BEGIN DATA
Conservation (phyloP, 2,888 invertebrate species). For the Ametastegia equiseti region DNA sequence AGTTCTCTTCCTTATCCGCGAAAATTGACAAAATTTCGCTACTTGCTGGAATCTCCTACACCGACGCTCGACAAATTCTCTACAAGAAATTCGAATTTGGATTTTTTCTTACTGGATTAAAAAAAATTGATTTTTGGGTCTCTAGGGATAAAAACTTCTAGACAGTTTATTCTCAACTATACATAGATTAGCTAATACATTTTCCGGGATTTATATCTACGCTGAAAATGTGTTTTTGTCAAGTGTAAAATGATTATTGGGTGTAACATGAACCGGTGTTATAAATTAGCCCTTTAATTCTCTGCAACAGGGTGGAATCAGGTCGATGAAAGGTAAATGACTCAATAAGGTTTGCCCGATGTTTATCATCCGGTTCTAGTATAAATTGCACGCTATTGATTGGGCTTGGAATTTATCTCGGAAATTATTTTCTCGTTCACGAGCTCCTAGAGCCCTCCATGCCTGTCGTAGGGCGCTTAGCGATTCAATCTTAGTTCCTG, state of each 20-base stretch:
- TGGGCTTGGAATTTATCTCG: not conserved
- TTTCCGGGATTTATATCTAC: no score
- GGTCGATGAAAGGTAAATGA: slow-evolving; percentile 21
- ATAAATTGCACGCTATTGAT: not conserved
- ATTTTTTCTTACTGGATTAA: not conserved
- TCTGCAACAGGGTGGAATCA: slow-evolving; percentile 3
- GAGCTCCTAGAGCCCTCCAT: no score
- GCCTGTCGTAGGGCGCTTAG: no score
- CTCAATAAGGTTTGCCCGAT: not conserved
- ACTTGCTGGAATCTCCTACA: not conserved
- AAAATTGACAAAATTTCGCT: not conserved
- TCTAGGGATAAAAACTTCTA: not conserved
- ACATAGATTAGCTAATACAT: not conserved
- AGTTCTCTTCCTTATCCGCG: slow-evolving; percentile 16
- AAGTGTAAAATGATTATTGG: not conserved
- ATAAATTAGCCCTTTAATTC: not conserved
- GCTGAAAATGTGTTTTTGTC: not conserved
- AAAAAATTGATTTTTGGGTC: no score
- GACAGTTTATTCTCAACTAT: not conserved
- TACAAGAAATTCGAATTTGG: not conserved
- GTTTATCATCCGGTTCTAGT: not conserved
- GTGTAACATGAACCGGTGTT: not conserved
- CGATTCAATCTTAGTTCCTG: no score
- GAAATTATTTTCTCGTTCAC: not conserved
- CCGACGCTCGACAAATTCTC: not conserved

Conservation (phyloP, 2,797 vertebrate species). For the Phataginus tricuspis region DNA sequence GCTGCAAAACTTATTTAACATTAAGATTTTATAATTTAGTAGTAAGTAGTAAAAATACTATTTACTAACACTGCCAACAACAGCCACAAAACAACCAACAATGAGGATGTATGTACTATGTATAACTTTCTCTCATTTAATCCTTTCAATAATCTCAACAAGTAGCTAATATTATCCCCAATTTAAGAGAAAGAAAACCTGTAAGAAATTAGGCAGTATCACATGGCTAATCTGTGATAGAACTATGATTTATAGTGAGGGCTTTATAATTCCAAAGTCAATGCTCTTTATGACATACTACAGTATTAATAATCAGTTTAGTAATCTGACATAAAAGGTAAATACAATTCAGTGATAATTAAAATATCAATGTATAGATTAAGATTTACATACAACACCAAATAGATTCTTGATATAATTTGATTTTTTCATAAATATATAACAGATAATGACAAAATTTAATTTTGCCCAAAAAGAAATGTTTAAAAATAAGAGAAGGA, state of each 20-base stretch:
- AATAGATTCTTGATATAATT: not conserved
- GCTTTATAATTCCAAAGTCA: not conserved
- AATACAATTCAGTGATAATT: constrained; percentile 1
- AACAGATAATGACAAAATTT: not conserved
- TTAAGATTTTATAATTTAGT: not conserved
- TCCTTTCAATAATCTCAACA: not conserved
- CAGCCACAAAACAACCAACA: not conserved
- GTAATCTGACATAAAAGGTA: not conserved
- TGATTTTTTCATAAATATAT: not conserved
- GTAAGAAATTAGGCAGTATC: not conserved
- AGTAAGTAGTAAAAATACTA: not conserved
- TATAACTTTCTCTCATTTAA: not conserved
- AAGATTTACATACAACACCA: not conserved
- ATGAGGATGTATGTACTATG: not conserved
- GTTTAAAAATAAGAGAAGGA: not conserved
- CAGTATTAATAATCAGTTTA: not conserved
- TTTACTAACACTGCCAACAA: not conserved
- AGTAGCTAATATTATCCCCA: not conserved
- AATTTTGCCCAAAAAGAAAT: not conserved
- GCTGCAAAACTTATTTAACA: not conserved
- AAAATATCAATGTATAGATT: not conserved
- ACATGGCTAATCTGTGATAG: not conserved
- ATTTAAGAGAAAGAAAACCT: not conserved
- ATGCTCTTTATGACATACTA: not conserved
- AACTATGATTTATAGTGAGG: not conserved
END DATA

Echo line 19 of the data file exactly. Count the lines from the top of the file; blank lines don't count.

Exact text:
- AAAAAATTGATTTTTGGGTC: no score